This case raised several ethical issues as far as health and corporate discipline were concerned. Evidence collected over time indicated that the Company was fully aware of the safety risks posed by its blockbuster drug, prior to its approval by the FDA, use and subsequent withdrawal. This cover up may have resulted in worsening the conditions of the millions of patients who used the drug and may have been the cause of death in some of the instances. The Wall Street Journal published an article on November 1st 2004 laying bare the Company’s occupational misdemeanor (Lawrence & Weber, 2008). More serious was the FDA’s collusion in speculating with the health of consumers who transcended the boundaries of the United States. The company’s maneuvers to control information disclosed by its hired consultant physicians on the dangers of their product exposed its preference for profit over safety. Such information needed to be made open to consumers, researchers and critics so that the safety issues got a chance to be addressed adequately before the drug was approved for treatment purposes. This case also put to light the loopholes in allowing pharmaceutical companies to directly market their prescription drugs to consumers. Merck spent money in the region of half a billion dollars on marketing and advertisement of Vioxx (Hartley, 2010). While acknowledging that Pharmaceutical companies operate as business entities, the underlying issue here is that such a move may hold precedence over doctor’s advice in the purchase and consumption of prescription drugs. Arguably, advertisement here would play the role of the doctor, the outcome of which is anyone’s guess. The role of legislation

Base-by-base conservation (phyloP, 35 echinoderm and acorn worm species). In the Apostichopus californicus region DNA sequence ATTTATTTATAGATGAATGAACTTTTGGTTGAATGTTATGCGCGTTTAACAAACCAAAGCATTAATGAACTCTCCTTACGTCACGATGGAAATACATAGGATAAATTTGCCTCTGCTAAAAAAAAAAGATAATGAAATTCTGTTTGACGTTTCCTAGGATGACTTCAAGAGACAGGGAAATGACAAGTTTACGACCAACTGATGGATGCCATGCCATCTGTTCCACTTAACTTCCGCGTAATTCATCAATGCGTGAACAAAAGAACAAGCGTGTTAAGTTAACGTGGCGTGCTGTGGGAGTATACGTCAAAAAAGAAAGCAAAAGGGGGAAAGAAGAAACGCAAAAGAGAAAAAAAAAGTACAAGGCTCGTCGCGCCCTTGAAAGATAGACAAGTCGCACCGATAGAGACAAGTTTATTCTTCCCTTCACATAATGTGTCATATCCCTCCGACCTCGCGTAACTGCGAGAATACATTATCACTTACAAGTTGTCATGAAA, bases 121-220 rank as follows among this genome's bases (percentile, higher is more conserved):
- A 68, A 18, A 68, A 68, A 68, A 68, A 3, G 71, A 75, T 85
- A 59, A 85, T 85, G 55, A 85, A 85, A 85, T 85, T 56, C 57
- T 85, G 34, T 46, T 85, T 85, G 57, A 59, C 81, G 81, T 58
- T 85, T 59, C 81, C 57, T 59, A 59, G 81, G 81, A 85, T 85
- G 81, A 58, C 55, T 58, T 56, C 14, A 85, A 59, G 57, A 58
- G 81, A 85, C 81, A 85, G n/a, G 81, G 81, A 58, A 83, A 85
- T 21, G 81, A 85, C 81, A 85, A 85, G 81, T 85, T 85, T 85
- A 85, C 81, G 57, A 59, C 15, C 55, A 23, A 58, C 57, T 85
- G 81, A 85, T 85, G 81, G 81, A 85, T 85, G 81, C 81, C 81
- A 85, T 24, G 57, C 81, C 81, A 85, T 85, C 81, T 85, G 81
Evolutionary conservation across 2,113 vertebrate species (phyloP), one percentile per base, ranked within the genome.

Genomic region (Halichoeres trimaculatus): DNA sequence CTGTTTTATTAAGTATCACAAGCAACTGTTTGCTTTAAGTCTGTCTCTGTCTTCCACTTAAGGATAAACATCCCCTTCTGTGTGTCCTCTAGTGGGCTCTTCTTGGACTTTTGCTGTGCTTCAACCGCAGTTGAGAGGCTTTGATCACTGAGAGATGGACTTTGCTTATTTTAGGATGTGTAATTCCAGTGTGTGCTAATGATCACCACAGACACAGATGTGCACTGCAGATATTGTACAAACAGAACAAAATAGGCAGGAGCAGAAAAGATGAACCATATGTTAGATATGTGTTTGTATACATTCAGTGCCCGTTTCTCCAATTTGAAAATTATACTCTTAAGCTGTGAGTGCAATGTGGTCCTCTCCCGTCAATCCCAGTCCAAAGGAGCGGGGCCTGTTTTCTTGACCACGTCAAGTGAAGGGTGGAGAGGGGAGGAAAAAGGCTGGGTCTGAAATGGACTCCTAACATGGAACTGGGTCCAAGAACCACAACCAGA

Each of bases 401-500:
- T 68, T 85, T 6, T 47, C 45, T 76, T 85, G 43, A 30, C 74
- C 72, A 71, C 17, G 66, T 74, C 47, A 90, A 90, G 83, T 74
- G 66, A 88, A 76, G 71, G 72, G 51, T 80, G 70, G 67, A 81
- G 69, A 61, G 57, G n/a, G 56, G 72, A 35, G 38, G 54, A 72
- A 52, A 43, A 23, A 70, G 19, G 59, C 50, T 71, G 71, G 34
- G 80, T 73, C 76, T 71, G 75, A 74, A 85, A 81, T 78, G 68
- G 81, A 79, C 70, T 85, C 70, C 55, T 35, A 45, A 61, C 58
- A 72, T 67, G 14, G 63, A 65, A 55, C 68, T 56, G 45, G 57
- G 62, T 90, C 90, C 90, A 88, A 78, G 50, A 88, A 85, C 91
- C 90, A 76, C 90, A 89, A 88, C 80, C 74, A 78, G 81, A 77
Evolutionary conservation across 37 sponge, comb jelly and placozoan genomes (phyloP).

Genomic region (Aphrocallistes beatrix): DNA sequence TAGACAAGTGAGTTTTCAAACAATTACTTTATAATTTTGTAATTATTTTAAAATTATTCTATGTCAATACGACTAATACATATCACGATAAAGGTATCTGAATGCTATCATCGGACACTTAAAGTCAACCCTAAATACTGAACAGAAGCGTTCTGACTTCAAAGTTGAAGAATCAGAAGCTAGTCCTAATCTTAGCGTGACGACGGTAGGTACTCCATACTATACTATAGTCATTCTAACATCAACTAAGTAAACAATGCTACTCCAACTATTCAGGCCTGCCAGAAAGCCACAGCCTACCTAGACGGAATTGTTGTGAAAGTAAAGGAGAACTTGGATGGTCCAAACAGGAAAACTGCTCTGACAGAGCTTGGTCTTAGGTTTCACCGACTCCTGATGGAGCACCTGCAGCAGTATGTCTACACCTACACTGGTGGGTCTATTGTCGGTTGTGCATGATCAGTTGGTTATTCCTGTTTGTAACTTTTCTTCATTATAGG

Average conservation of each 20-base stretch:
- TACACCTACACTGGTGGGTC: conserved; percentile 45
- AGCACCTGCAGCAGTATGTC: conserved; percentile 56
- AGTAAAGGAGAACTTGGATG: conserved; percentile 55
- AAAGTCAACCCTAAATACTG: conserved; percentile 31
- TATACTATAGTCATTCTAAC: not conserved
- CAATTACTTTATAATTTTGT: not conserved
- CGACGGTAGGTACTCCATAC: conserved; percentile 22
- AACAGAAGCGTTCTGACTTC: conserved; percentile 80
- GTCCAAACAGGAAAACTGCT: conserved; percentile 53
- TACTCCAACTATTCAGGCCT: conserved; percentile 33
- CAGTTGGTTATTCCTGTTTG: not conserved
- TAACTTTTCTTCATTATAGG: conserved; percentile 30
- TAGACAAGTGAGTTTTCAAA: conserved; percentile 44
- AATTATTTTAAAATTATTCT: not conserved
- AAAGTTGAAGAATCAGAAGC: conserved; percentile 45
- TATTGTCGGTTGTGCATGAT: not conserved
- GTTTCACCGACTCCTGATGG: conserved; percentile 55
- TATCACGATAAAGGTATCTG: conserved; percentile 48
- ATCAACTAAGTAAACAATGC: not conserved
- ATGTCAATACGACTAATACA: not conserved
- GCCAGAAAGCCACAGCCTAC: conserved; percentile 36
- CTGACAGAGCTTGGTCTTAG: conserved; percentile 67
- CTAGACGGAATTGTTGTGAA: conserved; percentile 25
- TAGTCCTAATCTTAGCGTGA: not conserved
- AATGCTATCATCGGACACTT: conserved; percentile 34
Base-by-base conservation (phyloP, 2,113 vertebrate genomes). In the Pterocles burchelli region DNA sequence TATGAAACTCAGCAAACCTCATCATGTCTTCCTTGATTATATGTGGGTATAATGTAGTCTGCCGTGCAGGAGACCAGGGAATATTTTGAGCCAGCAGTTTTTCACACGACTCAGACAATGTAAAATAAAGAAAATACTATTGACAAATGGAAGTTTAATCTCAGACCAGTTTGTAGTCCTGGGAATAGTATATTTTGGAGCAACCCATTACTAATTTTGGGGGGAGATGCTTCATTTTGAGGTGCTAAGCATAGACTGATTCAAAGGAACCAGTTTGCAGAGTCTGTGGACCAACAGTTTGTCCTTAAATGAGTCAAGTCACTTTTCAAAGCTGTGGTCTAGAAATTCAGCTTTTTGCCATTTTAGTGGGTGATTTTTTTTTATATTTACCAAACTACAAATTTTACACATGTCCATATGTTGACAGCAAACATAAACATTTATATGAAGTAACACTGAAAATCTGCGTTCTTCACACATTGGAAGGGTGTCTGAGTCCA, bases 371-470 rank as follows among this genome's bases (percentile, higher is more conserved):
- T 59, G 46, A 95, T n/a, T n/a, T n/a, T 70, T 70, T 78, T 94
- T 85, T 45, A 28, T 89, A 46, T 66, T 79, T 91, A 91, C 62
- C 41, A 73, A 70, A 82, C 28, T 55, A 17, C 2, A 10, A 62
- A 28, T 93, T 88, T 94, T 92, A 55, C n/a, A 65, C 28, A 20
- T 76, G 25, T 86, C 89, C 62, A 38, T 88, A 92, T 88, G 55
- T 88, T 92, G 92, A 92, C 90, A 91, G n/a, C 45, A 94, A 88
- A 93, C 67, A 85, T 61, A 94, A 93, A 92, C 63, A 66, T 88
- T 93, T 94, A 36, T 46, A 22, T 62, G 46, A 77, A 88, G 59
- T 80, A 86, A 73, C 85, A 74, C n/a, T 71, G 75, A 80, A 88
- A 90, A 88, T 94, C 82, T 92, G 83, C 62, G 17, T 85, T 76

Consumer (read patient) welfare pushed the US Congress to contemplate a legislation that would forbid pharmaceutical companies or any other company selling drugs to advertise their products directly to consumers, until safety was ascertained and doctors were sufficiently acquainted with the drugs (Lawrence & Weber, 2008). This timely legislation could effectively raise the moral bar and streamline the safety standards of drugs and cushion patients against another Merck & Co.’s Vioxx.

Brody, H. (2007). Hooked: Ethics, the Medical Profession, and the Pharmaceutical
Industry. Lanham: Rowman & Littlefield.
Crawford, C. M., & Benedetto, A. (2006). New products management. New York: McGraw-Hill/Irwin.
Hartley, R. F. (2010). Management Mistakes and Successes. Hoboken: John Wiley
and Sons.
Lawrence, A. T., & Weber, J. (2008). Business and society: stakeholders, ethics,
public policy. New York: McGraw-Hill Irwin.
Ruschmann, P. (2007). Prescription and Non-Prescription Drugs. New York City:
Infobase Publishing.